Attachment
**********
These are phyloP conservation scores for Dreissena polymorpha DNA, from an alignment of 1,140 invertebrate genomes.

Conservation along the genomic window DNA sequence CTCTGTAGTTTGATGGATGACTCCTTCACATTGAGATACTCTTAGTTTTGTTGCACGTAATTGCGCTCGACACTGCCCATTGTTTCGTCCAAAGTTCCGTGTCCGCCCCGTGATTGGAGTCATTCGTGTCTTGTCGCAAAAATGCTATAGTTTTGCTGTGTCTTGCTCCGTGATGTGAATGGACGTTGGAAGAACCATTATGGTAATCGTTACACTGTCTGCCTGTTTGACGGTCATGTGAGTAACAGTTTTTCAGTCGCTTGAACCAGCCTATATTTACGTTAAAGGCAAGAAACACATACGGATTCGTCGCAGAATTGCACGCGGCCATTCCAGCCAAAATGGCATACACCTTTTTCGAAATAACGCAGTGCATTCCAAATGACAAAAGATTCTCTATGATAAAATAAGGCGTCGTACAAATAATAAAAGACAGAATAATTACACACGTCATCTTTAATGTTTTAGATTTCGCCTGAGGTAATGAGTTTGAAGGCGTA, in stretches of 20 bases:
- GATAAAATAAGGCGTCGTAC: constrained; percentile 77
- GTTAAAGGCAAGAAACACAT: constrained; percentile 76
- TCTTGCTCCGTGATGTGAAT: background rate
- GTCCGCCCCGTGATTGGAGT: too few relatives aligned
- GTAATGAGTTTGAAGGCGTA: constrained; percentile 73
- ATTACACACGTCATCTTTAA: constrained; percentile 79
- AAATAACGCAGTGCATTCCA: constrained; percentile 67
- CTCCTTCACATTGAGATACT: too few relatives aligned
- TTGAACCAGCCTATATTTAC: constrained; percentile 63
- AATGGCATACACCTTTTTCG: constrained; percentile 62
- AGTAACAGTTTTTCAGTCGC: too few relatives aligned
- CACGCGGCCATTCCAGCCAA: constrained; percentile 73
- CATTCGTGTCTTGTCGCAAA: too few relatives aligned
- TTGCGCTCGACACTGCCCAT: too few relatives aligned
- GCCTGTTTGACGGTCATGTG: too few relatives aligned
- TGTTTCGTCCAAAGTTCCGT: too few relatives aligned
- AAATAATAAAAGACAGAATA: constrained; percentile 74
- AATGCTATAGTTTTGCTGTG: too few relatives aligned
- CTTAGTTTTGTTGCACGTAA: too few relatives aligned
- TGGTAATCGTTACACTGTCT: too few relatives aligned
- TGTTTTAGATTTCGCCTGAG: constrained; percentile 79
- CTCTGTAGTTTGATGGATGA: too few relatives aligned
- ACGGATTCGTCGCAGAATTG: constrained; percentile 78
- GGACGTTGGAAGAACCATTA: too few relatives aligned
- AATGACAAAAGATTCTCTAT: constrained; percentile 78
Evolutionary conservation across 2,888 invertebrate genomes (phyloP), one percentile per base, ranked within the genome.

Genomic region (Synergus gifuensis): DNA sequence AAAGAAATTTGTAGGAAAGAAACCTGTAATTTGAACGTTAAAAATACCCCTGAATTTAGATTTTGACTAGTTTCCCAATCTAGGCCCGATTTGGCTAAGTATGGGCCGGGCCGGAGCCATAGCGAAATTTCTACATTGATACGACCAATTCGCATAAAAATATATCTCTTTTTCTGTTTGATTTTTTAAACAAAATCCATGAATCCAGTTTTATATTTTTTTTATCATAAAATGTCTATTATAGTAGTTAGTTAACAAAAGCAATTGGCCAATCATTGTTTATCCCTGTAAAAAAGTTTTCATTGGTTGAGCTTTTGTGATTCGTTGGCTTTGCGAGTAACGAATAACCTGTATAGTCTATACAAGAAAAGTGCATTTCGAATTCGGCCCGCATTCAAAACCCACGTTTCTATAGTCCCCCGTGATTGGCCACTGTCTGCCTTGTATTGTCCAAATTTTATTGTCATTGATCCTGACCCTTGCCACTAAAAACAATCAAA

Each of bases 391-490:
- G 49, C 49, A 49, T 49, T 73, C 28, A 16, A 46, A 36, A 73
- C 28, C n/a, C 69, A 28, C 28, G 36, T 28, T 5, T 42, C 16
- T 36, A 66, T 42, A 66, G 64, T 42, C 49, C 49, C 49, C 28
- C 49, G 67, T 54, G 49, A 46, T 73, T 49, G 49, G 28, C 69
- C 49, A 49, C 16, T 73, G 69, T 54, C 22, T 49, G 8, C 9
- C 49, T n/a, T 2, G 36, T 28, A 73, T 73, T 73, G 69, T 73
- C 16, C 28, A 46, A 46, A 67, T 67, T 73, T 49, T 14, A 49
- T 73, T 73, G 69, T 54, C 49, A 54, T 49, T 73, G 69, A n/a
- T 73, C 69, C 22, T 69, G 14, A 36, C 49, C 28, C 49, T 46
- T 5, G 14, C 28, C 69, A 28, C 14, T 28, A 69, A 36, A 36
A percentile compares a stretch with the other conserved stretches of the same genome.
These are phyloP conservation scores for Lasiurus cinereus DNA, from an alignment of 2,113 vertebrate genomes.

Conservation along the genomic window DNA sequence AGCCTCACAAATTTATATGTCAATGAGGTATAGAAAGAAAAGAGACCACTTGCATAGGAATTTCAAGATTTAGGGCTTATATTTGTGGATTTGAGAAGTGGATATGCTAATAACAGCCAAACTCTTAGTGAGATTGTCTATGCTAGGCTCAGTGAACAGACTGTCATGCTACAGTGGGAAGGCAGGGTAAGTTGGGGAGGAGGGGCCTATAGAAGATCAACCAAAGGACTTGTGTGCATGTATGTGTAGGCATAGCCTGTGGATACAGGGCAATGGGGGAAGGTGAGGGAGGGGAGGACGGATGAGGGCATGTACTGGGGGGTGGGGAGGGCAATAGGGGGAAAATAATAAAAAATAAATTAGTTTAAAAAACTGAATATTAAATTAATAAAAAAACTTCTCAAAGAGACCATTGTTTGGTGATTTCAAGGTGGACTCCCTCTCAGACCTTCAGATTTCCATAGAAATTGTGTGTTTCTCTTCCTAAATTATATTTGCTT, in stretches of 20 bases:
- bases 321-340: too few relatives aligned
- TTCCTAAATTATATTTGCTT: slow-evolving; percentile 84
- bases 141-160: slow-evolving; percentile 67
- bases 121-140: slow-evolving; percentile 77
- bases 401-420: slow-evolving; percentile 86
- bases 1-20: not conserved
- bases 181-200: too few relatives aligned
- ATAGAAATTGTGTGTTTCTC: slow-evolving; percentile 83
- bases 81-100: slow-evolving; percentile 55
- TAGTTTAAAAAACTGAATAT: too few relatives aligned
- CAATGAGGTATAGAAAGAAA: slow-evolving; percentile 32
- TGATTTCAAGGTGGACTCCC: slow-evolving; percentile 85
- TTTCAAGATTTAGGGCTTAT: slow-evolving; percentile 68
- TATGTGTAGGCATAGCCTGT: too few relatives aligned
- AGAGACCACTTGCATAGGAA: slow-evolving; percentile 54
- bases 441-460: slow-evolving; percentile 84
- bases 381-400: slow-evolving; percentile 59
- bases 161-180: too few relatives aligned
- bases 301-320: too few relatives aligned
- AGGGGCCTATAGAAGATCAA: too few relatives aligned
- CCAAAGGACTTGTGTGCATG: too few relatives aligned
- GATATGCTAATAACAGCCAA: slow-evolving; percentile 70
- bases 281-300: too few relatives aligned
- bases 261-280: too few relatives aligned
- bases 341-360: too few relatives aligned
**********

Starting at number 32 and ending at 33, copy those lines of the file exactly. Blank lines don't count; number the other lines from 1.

- C 28, C n/a, C 69, A 28, C 28, G 36, T 28, T 5, T 42, C 16
- T 36, A 66, T 42, A 66, G 64, T 42, C 49, C 49, C 49, C 28